No secrets. Full transparency. We will always tell the truth, and we all have access to one another’s texts, emails, and internet search history.

Date for longer than you think you need to. Our kids should feel comfortable asking us what we believe. They know Jeanette, and I dated for close to four years before we were married. Dating is serious, and it’s an opportunity to begin learning what marriage might entail. All of us know couples who ignored warnings, and it blew up in their faces; we will heed one another’s advice.

Like one another (and what one another likes). Sometimes, loving one another is more natural than liking one another. Also, sometimes, we don’t like what the other person likes. Try. That goes both ways, and every couple in every marriage has to figure it out. Most “big deals” are little things. Let them go, and remember what you do like about one another.


The four of us are all we have. We want to be close and like one another now and forever. We want to cultivate a family that our children and grandchildren will want to return to. Be kind, avoid infighting, look for and focus on what is positive in one another.

Find things that others in the family like, or are interested in learning more about. Find things that others in the family like, or are interested in learning more about. Every month, one member of the family gets to choose an activity or idea that the rest of us have to participate in. For example one time, someone decided that we weren’t allowed to buy anything online. On top of that, we had to purge one item per week from our toy chest or closet and give it away to a person or charity. We encouraged one another to make the purge something that felt sacrificial (as opposed to a throw-away item). We want to remember that we already have everything that we could ever need, and generosity is important, even when it hurts. Another month, we had to learn to play poker. Another, we had to watch football each Sunday (you can guess who chose that activity).

Support one another in the activities we are involved in. We go to Elise’s dance performances and recitals. We go to sporting events and cheer for each other. We ask about and show an interest in the things that others care about (whether or not we do ourselves).

Intentionality. A great family doesn’t just happen. We stay on our kids about speaking kindly and positively to one another, assuming the best about the other, and considering activities that will help them bond, as opposed to drifting into their private worlds.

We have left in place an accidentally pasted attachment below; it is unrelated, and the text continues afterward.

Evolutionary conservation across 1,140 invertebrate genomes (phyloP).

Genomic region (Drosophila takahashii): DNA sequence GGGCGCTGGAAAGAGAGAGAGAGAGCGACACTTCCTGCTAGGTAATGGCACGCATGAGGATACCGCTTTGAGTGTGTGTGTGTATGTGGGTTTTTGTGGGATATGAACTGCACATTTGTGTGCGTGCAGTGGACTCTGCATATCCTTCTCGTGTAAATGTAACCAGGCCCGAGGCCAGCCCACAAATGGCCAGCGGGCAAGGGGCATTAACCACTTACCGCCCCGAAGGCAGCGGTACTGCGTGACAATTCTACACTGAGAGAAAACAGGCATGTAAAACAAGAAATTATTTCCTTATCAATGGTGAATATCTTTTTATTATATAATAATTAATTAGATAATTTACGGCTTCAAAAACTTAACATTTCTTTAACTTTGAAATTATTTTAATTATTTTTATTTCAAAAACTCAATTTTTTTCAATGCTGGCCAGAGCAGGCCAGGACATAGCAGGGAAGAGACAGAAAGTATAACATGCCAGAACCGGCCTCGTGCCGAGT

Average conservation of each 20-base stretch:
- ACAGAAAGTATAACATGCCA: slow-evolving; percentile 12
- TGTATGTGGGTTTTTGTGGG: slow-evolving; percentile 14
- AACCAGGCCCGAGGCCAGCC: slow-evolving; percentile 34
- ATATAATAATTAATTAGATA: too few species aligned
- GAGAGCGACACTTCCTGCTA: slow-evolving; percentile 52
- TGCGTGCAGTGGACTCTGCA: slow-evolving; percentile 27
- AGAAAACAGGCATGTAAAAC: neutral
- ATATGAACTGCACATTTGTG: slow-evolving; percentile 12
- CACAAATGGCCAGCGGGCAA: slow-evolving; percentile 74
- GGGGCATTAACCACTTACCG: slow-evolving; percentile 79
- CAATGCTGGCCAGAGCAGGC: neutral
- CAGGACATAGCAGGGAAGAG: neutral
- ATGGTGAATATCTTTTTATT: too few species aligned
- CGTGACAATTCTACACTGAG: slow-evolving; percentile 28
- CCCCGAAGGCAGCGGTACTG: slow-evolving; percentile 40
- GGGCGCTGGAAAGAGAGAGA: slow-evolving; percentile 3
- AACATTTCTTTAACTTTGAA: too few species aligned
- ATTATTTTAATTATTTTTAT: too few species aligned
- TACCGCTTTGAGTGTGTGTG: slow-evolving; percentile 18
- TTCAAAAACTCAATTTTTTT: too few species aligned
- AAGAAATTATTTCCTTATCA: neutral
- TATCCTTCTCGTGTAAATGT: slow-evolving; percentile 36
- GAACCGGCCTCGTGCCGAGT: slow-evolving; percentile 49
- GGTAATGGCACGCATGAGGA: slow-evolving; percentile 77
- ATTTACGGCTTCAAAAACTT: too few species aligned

Experiences over gifts. For Christmas and birthdays, we’re opting for experiences instead of gifts. As our kids get older, the connection gets harder, and considering what they love to do allows us to create opportunities to do it together. A great memory lives on for far longer than a great gift (which, inevitably, finds its way to Goodwill).

Circle time. This is related to intentionality. We want to sit down and ask one another questions — whatever the depth of interest is. This exercise teaches us how to ask good questions, creates incredible conversations, and helps the asker to understand the responder’s heart.

Steal stuff from other great parents. This point explains itself, but to reiterate: we will not be shy about learning what we don’t know from others who have helped to give, and wisdom to offer.


Accountability. People need people. Our relationships will only grow and deepen through vulnerability, openness, and the creation of opportunities to receive and extend constructive criticism, prayer, and support.

Intentionality. Again, purposefulness is key. If you want better friends, be a better friend. Call people. Schedule them in. Hangouts don’t happen by magic, and friendship takes work.

Talk > Text. How’s about a real life friendship? Pick up the phone, or meet in person.

Serve. We want to use our time and resources to be generous with our friends.

You are who your friends are, and vice versa. You are who your friends are, and vice versa. Positivity begets positivity, and the same goes for the negative. It is said that we are the average of the five people we spend the most time with. Be aware of who those people are.